Since Dave Patterson and I have signed up to offer the first 5 weeks of Berkeley’s CS169 Software Engineering class as a free online course using Stanford’s ClassX, I feel the pressure ratcheted up to finish the textbook we’ve been preparing for use with this course.
We’ve always intended to deliver it primarily as an e-book, and while we have a very promising prototype of a highly interactive tablet version, we recognize that in the near term the mass market for e-books will be the Kindle format.
We‘ve been assuming many (most?) people will use the free Kindle Cloud Reader since it displays color and can take advantage of a larger screen than the Kindle hardware devices. So we were excited when the Kindle Fire was announced—a color e-book reader that doubles as an Android tablet at an attractive price point ($199) might be something that gets real student uptake. We ordered a couple to evaluate internally.
First, people are invariably going to compare it to the iPad. I’d say there’s no comparison. Besides Fire’s smaller size, its user experience is downright clunky compared to iOS. (I’m new to Android, but if this is representative of the gap between iOS and Android, they’re two different products.) Using the tablet is far from intuitive. Not all of my books appear under the Books tab; some appear only under the Home tab. And the Home tab is different from the Apps tab. In trying to review the apps I have, there’s a bunch on there I don’t even understand (hidden apps that came with the device but aren’t visible on the Apps screen), and I can’t imagine how a nontechnical user could figure out what to do with them. Frequently, dialogs will pop up that require typing, yet the on-screen blind-up keyboard will cover some of the fields, so that it’s impossible to see what you’re typing except by repeatedly hiding and re-showing the keyboard. There are ever-present buttons along the bottom of the screen for Back, Home, and Search, but these buttons don’t work the same way (or at all) in every app. For example, I downloaded a YouTube viewer app and was puzzled when the Search button didn’t present a search bar. Turns out the app had its own Search function that doesn’t use the Android-standard everpresent search button. Big lose.
I didn’t try the media-consumption features (watching TV/movies, downloading songs, etc.), but they’ve gotten .
The touch interface is flawed. The multitouch hardware is fine, and the build quality of the device feels solid, but the sensitivity to actual gestures is badly off. It’s nearly impossible to open a book from the “carousel view” without flipping past it. Page turns are oversensitive, and you can’t hold the device in just one hand because every part of the screen responds to touch and you end up turning pages without meaning to. (The original Kindle had this problem with button placement. It’s amazing they didn’t learn from that experience.) The page turning animation is jerky rather than smooth, and if you balk partway through the page-turning gesture, it’s quite hard to detect whether the page was actually turned or not except by actually re-parsing the words—big lose.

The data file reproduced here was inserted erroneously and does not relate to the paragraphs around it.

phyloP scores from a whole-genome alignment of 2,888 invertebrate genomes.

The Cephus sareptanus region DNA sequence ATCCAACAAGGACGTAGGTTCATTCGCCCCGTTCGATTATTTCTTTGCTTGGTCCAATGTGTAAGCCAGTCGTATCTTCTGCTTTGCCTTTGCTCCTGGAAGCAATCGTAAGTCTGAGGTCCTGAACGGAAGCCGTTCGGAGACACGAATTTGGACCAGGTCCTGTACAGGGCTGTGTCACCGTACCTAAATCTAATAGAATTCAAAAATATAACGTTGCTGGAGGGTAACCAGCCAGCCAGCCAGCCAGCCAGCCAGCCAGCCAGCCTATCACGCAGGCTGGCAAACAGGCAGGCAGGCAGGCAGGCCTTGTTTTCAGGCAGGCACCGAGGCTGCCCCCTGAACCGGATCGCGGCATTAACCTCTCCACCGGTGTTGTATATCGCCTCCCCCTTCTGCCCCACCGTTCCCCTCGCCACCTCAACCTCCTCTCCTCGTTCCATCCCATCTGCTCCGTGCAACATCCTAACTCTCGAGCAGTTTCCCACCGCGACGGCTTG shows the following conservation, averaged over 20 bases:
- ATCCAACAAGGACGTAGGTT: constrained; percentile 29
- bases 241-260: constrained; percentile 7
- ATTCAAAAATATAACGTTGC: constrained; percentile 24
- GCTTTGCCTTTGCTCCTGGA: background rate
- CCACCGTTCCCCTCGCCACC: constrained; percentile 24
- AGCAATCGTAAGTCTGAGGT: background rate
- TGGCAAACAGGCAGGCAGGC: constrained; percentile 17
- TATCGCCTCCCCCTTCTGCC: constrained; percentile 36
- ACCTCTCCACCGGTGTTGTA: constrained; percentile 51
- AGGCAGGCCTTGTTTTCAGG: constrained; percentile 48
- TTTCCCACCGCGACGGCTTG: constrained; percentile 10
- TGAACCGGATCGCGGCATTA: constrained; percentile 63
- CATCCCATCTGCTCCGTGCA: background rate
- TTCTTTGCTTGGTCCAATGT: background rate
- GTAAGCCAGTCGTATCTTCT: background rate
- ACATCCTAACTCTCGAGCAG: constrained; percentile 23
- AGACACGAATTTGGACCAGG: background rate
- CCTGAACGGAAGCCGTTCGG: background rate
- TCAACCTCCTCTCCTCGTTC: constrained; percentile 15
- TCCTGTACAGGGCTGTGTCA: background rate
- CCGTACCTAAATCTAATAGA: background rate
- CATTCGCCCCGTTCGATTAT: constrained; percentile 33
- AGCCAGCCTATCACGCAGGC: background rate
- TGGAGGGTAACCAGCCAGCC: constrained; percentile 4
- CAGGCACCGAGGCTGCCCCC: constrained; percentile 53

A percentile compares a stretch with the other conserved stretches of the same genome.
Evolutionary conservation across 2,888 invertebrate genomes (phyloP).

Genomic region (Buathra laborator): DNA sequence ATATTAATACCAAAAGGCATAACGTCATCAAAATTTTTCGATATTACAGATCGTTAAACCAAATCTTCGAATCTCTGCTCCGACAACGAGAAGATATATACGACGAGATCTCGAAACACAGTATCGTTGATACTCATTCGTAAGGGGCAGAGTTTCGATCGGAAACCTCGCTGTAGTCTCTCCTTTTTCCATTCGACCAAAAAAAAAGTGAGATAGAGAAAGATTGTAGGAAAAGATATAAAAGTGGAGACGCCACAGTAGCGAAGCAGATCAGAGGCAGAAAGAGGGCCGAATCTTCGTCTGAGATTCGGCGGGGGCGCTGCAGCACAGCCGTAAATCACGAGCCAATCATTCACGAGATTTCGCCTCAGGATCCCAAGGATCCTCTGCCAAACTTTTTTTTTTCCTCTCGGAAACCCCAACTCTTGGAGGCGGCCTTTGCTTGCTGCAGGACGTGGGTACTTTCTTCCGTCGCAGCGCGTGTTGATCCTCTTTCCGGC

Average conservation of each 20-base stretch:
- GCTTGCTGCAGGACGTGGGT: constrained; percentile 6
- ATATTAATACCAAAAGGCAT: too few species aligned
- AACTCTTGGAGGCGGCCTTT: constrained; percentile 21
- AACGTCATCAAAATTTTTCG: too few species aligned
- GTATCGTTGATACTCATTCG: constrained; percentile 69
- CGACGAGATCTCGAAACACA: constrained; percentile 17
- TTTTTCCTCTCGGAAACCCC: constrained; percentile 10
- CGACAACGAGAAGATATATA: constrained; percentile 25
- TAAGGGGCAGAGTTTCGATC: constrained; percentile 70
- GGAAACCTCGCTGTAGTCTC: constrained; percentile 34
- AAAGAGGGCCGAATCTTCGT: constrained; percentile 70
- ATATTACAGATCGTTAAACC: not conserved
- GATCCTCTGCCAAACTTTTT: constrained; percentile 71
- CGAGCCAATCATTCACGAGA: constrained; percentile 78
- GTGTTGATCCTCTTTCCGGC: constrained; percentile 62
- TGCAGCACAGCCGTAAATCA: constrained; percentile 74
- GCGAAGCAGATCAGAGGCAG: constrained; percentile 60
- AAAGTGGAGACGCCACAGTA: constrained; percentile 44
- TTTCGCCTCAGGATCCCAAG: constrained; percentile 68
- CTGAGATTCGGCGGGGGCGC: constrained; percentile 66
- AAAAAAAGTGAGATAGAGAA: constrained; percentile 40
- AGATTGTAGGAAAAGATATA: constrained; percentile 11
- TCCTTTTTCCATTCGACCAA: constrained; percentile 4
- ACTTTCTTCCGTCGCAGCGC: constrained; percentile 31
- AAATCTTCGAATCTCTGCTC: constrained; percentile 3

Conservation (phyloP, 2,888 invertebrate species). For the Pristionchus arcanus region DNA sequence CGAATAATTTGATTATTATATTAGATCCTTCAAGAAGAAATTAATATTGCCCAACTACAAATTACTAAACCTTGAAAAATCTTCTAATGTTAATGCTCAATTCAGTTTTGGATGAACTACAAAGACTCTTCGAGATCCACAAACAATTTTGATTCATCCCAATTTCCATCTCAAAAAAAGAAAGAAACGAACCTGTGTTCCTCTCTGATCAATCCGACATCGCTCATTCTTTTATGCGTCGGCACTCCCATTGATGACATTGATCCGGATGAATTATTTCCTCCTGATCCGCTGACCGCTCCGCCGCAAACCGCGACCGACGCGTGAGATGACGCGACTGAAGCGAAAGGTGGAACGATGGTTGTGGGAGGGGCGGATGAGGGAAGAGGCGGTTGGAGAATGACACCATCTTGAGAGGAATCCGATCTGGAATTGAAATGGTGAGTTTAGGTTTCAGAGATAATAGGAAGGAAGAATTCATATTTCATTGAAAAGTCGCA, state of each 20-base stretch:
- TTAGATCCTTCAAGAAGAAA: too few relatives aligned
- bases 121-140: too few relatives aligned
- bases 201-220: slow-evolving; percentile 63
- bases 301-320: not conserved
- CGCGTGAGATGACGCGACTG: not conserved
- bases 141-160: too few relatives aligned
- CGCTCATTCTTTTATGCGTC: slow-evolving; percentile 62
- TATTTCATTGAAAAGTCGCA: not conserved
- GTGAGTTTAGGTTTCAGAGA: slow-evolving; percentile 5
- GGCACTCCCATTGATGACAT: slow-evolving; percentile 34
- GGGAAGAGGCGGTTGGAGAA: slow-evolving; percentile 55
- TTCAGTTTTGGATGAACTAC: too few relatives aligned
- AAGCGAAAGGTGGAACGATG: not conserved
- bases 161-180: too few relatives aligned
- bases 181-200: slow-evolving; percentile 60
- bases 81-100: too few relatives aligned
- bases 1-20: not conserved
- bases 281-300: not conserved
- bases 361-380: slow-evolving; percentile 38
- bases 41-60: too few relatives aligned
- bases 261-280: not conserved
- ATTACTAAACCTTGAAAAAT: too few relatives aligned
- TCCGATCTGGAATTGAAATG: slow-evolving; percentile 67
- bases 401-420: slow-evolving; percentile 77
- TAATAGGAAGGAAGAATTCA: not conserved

So it’s not an iPad—is it a better Kindle? Maybe. I have 3 other black-and-white Kindles (1st gen, DX, and graphite-colored 3rd gen), and my position has always been that those devices are one-trick ponies, but it’s a really good trick. The 3G in particular is ultralight, can be read in bright sunlight, can be easily held in one hand, is no strain on the eyes, has a battery that lasts for days or weeks, etc. In contrast, the Fire is too bright to read in a dark bedroom, even at the lowest brightness setting; eyestrain sets in quickly. You can’t hold it in one hand, not only because of the misdesigned UI that results in gratuitous page turns, but because it’s just too heavy to hold comfortably despite its small size. Its battery life is a few hours—by the end of my playing around with it on the first day for a couple of hours, it was down to 60% charge. It seems to combine the disadvantages of the iPad with the disadvantages of a smaller screen (about 7”, or only slightly larger than the 6” screen on the 3G).
What about the rendering of actual Kindle books on the Fire? It seems to be identical to the rendering in Kindle Cloud Reader, which isn’t great news since the layout possibilities are extremely limited. (They would be on a small screen anyway, even with more powerful layout facilities.) The Kindle Format 8 is supposed to improve on this, but I’ve been on their mailinglist since the preannounce and nothing has been announced to developers on what new formatting is possible in KF8. For the moment, though, the device I’ll always throw in my bag is still the less-expensive black & white Kindle 3G.
Having said all that, the Fire will probably sell well. Android phones have sold well even though the user experience is clunky compared to the iPhone. Windows killed Apple on the desktop even though its user experience is a far cry from Mac OS X (or for that matter Mac OS 1 through 9). Both sold because they were cheaper and because they looked good enough from afar, until you try to really get intimate with them. As some technology columnist recently wrote, the Fire doesn’t have to be better than the iPad—it just has to be good enough.
I miss Steve Jobs.